"Who knew it was in my power to make anyone so happy? Or that I could ever be so happy myself? My moods were a slingshot; after being locked-down and anesthetized for years my heart was zinging and slamming itself around like a bee under a glass, everything bright, sharp, confusing, wrong - but it was a clean pain as opposed to the dull misery that had plagued me for years under the drugs like a rotten tooth, the sick dirty ache of something spoiled. The clarity was exhilarating; it was as if I'd removed a pair of smudged-up glasses that fuzzed everything I saw. All summer long I had been practically delirious; tingling, daffy, energized and running on gin and shrimp cocktails and the invigorating whock of tennis balls. And all I could think was Kitsey, Kitsey, Kitsey!"
I will give author Donna Tartt credit for the last 100 - 150 pages of the book. Several of the main characters are involved in some serious plot twists that reach out and grab your attention after you've been snoozing for pages and pages.
I wanted to share one last excerpt about the book's title. I've always been fascinated with book titles. How do authors choose to summarize their whole story with just a few words? Well, "The Goldfinch" is the name of a painting, but also the one thing that keeps Theo together like glue as his world crumbles around him year after year. When he thinks he has lost the painting, he confesses:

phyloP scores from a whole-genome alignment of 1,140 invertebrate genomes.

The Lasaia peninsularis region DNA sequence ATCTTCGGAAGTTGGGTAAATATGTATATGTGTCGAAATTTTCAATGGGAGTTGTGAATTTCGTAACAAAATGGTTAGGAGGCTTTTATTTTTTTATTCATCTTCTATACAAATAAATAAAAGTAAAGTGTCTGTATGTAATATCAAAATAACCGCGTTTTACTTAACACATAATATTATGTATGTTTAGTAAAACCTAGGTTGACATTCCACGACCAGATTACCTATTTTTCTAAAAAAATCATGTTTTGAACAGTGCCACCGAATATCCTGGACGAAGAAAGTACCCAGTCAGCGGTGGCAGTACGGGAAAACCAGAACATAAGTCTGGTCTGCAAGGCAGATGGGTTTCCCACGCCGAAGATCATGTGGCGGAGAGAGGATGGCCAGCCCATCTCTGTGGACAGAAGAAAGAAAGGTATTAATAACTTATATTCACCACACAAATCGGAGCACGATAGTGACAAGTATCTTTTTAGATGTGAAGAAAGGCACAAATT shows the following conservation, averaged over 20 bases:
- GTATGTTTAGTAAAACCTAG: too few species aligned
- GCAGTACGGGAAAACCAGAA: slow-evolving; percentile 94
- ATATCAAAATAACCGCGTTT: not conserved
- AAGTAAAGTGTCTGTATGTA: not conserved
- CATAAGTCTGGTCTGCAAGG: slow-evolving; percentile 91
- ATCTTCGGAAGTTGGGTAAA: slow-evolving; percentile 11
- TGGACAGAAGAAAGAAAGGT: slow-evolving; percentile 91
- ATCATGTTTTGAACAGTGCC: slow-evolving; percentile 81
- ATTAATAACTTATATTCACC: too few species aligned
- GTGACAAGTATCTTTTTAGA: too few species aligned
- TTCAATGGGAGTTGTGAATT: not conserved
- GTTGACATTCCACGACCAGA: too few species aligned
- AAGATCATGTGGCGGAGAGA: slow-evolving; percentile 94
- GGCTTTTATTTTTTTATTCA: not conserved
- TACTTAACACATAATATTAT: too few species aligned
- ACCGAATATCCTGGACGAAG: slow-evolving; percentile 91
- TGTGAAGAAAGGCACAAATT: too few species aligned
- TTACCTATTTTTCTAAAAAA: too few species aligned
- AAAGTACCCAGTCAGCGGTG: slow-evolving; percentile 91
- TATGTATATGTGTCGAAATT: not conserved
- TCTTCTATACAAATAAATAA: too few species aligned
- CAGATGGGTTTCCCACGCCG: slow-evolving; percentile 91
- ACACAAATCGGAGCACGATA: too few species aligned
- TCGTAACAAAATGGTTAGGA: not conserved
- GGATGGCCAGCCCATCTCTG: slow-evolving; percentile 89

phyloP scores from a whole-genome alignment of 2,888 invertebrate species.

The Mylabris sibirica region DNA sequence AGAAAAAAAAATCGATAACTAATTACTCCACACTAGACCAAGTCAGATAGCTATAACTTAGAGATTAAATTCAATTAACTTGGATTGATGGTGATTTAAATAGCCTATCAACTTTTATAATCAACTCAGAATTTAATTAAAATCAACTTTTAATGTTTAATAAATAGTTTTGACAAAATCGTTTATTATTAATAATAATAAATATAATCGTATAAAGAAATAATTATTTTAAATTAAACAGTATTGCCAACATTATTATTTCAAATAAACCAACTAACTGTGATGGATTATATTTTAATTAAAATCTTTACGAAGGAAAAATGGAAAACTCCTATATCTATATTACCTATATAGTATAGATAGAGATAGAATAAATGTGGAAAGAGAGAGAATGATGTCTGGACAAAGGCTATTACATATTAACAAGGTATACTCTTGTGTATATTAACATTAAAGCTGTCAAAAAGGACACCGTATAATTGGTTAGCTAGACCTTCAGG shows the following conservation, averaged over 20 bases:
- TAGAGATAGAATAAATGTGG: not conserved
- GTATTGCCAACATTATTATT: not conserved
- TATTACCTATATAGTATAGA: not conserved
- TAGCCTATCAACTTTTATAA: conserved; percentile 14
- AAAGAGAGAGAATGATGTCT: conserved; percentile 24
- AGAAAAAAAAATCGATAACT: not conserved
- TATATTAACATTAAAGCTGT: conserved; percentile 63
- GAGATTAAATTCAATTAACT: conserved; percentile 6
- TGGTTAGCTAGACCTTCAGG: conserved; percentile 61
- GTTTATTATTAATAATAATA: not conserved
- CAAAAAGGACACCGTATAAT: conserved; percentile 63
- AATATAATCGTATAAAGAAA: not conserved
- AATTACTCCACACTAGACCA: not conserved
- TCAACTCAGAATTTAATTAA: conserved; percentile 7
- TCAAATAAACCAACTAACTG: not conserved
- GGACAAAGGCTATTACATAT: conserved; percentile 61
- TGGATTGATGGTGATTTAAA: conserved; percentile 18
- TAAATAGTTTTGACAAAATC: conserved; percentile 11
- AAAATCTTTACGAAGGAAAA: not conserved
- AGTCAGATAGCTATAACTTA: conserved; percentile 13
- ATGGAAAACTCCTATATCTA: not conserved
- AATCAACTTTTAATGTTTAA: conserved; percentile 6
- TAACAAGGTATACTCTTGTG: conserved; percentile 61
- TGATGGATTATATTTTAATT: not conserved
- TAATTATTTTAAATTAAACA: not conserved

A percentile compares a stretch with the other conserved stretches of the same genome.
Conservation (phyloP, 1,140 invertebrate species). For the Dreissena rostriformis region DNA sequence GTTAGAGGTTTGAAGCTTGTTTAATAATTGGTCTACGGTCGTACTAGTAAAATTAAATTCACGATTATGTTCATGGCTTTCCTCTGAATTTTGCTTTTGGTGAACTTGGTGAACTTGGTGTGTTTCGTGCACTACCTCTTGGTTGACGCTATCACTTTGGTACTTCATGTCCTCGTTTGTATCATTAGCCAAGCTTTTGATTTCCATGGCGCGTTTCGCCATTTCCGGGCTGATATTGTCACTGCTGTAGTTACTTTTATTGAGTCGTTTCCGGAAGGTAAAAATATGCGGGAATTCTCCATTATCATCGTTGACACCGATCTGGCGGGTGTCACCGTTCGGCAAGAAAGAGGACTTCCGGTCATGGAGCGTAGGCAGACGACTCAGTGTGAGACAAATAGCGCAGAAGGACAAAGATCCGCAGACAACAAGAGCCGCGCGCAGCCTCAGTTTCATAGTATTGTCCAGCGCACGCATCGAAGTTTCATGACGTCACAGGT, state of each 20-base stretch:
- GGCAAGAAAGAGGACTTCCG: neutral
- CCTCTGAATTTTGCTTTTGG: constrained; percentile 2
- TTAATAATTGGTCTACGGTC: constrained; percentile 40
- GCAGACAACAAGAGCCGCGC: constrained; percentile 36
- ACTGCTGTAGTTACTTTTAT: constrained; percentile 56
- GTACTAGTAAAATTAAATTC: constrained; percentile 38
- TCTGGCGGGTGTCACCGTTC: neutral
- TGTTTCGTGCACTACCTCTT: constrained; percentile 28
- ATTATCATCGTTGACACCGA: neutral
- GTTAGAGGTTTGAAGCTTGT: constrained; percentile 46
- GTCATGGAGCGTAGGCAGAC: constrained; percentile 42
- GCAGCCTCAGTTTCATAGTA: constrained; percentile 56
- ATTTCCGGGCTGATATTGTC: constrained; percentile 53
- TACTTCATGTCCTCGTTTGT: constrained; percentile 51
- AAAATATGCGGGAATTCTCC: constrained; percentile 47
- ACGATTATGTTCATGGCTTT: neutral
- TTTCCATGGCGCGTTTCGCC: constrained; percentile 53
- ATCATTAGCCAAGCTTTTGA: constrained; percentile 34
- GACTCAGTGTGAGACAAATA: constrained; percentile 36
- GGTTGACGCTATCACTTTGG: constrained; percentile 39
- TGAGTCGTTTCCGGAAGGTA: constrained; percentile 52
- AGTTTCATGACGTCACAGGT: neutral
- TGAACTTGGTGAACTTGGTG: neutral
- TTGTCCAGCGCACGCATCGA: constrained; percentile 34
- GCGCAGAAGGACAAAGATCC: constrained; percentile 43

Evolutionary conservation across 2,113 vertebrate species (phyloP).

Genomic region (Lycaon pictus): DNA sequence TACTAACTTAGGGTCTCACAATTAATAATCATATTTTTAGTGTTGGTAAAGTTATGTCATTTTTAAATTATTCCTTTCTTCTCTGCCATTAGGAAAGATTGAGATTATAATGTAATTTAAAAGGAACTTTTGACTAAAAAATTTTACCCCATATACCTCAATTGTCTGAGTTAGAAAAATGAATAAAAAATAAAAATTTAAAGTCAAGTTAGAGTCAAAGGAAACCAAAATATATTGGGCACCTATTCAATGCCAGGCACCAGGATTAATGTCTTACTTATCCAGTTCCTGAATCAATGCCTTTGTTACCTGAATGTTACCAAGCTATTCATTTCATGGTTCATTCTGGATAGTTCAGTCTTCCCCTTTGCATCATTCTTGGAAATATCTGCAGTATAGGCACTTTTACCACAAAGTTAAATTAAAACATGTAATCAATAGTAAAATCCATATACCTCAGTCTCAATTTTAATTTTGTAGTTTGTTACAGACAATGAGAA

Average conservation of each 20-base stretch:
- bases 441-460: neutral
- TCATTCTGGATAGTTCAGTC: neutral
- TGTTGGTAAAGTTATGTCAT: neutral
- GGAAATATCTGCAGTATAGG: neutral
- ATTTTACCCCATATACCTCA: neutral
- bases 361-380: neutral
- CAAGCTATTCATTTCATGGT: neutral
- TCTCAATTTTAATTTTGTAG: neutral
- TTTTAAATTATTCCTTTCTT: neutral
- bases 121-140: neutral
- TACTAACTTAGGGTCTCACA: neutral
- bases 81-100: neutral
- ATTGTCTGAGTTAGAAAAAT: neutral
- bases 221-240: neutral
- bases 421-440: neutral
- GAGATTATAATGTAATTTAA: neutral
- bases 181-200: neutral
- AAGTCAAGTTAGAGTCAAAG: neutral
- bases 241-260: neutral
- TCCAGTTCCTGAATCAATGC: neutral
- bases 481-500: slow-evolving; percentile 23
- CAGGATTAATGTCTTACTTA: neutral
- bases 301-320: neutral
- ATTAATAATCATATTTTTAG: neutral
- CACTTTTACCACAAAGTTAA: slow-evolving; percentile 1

"Warm weary shop. I could not stay still; I stood up and sat down, walked to the window and back again. Everything was sodden with horror. A bisque Pulcinella eyed me with spite. Even the furniture looked sickly and disproportionate. How could I have believed myself a better person, a wiser person, a more elevated and valuable and worthy-of-living person on the basis of my secret uptown? Yet I had. The painting had made me feel less mortal, less ordinary. It was support and vindication; it was sustenance and sum. It was the keystone that held the whole cathedral up. And it was awful to learn, by having it so suddenly vanish from under me, that all my adult life I'd been privately sustained by that great, hidden, savage joy: the conviction that my whole life was balanced atop a secret that might at any moment blow it apart."
While there is no questions that Donna Tartt is brilliant, this book is not worth giving up weeks of valuable reading time on your commute or vacation. Ignore the hype and indulge in a true beach book. I wish I had!
Did you read the book? Love it or hate-read it?